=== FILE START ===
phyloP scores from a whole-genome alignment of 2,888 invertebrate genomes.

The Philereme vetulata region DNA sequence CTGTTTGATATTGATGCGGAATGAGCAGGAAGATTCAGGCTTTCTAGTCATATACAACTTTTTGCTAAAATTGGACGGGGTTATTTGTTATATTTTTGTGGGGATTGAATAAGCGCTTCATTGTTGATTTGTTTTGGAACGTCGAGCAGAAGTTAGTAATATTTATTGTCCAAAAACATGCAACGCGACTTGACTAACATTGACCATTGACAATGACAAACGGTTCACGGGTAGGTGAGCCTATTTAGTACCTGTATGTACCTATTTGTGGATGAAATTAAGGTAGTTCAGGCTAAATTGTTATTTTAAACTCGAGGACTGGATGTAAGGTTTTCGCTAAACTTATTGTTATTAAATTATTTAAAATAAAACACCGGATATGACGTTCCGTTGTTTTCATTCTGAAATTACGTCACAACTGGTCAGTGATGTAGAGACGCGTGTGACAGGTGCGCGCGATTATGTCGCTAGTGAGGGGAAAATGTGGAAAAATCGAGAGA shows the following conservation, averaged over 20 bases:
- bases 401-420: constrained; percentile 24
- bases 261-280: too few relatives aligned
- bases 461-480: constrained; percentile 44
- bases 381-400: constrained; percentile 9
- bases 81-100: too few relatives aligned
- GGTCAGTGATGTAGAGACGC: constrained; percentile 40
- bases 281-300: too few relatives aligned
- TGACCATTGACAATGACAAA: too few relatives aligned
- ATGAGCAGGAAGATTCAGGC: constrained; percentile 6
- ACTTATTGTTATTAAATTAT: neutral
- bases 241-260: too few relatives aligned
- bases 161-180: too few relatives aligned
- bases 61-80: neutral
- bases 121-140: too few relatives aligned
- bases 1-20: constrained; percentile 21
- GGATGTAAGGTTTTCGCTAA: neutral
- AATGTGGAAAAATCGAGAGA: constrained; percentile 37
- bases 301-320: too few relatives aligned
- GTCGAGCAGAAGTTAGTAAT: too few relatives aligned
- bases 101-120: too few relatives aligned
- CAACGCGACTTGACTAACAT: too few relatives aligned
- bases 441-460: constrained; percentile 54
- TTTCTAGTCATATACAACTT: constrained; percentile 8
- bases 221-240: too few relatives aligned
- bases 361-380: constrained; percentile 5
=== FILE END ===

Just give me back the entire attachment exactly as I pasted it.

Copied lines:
phyloP scores from a whole-genome alignment of 2,888 invertebrate genomes.

The Philereme vetulata region DNA sequence CTGTTTGATATTGATGCGGAATGAGCAGGAAGATTCAGGCTTTCTAGTCATATACAACTTTTTGCTAAAATTGGACGGGGTTATTTGTTATATTTTTGTGGGGATTGAATAAGCGCTTCATTGTTGATTTGTTTTGGAACGTCGAGCAGAAGTTAGTAATATTTATTGTCCAAAAACATGCAACGCGACTTGACTAACATTGACCATTGACAATGACAAACGGTTCACGGGTAGGTGAGCCTATTTAGTACCTGTATGTACCTATTTGTGGATGAAATTAAGGTAGTTCAGGCTAAATTGTTATTTTAAACTCGAGGACTGGATGTAAGGTTTTCGCTAAACTTATTGTTATTAAATTATTTAAAATAAAACACCGGATATGACGTTCCGTTGTTTTCATTCTGAAATTACGTCACAACTGGTCAGTGATGTAGAGACGCGTGTGACAGGTGCGCGCGATTATGTCGCTAGTGAGGGGAAAATGTGGAAAAATCGAGAGA shows the following conservation, averaged over 20 bases:
- bases 401-420: constrained; percentile 24
- bases 261-280: too few relatives aligned
- bases 461-480: constrained; percentile 44
- bases 381-400: constrained; percentile 9
- bases 81-100: too few relatives aligned
- GGTCAGTGATGTAGAGACGC: constrained; percentile 40
- bases 281-300: too few relatives aligned
- TGACCATTGACAATGACAAA: too few relatives aligned
- ATGAGCAGGAAGATTCAGGC: constrained; percentile 6
- ACTTATTGTTATTAAATTAT: neutral
- bases 241-260: too few relatives aligned
- bases 161-180: too few relatives aligned
- bases 61-80: neutral
- bases 121-140: too few relatives aligned
- bases 1-20: constrained; percentile 21
- GGATGTAAGGTTTTCGCTAA: neutral
- AATGTGGAAAAATCGAGAGA: constrained; percentile 37
- bases 301-320: too few relatives aligned
- GTCGAGCAGAAGTTAGTAAT: too few relatives aligned
- bases 101-120: too few relatives aligned
- CAACGCGACTTGACTAACAT: too few relatives aligned
- bases 441-460: constrained; percentile 54
- TTTCTAGTCATATACAACTT: constrained; percentile 8
- bases 221-240: too few relatives aligned
- bases 361-380: constrained; percentile 5